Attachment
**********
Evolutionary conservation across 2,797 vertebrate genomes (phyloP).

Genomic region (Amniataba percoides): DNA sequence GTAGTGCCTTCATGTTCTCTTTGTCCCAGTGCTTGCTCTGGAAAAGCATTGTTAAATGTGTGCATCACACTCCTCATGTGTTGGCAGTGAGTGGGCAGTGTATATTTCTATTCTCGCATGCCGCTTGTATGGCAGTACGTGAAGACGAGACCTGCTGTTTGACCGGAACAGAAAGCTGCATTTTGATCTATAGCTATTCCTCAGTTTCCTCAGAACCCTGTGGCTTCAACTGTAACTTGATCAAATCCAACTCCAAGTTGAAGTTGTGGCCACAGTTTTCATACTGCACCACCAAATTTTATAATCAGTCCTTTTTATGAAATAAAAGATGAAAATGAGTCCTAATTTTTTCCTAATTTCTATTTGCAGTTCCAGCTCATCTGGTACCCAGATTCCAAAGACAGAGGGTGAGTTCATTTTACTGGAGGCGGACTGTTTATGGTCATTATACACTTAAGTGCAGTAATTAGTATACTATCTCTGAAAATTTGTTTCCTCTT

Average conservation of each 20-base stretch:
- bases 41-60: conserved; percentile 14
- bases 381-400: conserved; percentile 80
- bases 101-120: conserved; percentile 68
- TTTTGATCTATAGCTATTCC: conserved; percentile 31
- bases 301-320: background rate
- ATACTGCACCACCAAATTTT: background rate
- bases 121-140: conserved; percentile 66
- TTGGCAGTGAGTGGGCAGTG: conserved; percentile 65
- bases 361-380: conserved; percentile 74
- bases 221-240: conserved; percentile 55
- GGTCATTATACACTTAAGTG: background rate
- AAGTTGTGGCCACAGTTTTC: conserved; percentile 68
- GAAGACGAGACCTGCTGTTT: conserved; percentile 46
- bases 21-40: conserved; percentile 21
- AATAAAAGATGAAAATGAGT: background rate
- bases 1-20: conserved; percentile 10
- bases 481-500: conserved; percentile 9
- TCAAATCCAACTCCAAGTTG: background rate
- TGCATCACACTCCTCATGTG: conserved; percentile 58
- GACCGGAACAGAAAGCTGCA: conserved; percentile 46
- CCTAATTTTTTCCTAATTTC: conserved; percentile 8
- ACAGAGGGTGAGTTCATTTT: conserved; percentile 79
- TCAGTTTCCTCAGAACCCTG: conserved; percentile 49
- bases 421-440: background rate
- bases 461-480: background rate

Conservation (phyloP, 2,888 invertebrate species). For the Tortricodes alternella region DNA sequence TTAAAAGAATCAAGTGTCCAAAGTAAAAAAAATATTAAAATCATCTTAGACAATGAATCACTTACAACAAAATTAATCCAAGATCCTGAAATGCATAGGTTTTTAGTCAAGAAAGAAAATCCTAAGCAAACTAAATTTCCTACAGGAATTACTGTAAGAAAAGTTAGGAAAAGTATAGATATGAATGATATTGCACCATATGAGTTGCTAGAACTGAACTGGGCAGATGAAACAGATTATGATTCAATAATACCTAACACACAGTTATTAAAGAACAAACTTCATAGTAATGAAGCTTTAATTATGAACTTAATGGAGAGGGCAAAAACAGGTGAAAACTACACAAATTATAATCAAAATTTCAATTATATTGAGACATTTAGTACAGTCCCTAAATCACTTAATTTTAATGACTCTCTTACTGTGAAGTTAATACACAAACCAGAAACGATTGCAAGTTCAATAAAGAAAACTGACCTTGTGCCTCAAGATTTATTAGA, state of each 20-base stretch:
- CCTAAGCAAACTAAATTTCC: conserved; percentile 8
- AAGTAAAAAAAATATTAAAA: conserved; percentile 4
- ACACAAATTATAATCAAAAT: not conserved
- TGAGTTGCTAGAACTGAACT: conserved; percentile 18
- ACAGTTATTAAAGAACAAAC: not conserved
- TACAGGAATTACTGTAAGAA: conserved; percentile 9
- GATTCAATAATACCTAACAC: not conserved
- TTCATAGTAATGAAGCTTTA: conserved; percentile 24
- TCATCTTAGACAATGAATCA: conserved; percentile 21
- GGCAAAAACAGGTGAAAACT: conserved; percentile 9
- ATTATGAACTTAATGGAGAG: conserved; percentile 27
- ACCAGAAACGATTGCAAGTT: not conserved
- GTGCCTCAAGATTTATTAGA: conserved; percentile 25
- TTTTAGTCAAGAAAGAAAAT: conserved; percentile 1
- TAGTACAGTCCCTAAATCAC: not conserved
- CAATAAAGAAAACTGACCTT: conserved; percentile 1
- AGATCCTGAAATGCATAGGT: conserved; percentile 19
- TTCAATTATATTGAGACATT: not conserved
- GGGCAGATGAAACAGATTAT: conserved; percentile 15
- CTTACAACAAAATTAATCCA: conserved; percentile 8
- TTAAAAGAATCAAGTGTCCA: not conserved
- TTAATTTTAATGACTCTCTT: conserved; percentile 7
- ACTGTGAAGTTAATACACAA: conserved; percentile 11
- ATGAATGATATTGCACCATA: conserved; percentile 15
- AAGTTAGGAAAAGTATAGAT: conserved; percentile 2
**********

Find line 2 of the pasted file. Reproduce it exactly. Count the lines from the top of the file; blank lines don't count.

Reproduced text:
Genomic region (Amniataba percoides): DNA sequence GTAGTGCCTTCATGTTCTCTTTGTCCCAGTGCTTGCTCTGGAAAAGCATTGTTAAATGTGTGCATCACACTCCTCATGTGTTGGCAGTGAGTGGGCAGTGTATATTTCTATTCTCGCATGCCGCTTGTATGGCAGTACGTGAAGACGAGACCTGCTGTTTGACCGGAACAGAAAGCTGCATTTTGATCTATAGCTATTCCTCAGTTTCCTCAGAACCCTGTGGCTTCAACTGTAACTTGATCAAATCCAACTCCAAGTTGAAGTTGTGGCCACAGTTTTCATACTGCACCACCAAATTTTATAATCAGTCCTTTTTATGAAATAAAAGATGAAAATGAGTCCTAATTTTTTCCTAATTTCTATTTGCAGTTCCAGCTCATCTGGTACCCAGATTCCAAAGACAGAGGGTGAGTTCATTTTACTGGAGGCGGACTGTTTATGGTCATTATACACTTAAGTGCAGTAATTAGTATACTATCTCTGAAAATTTGTTTCCTCTT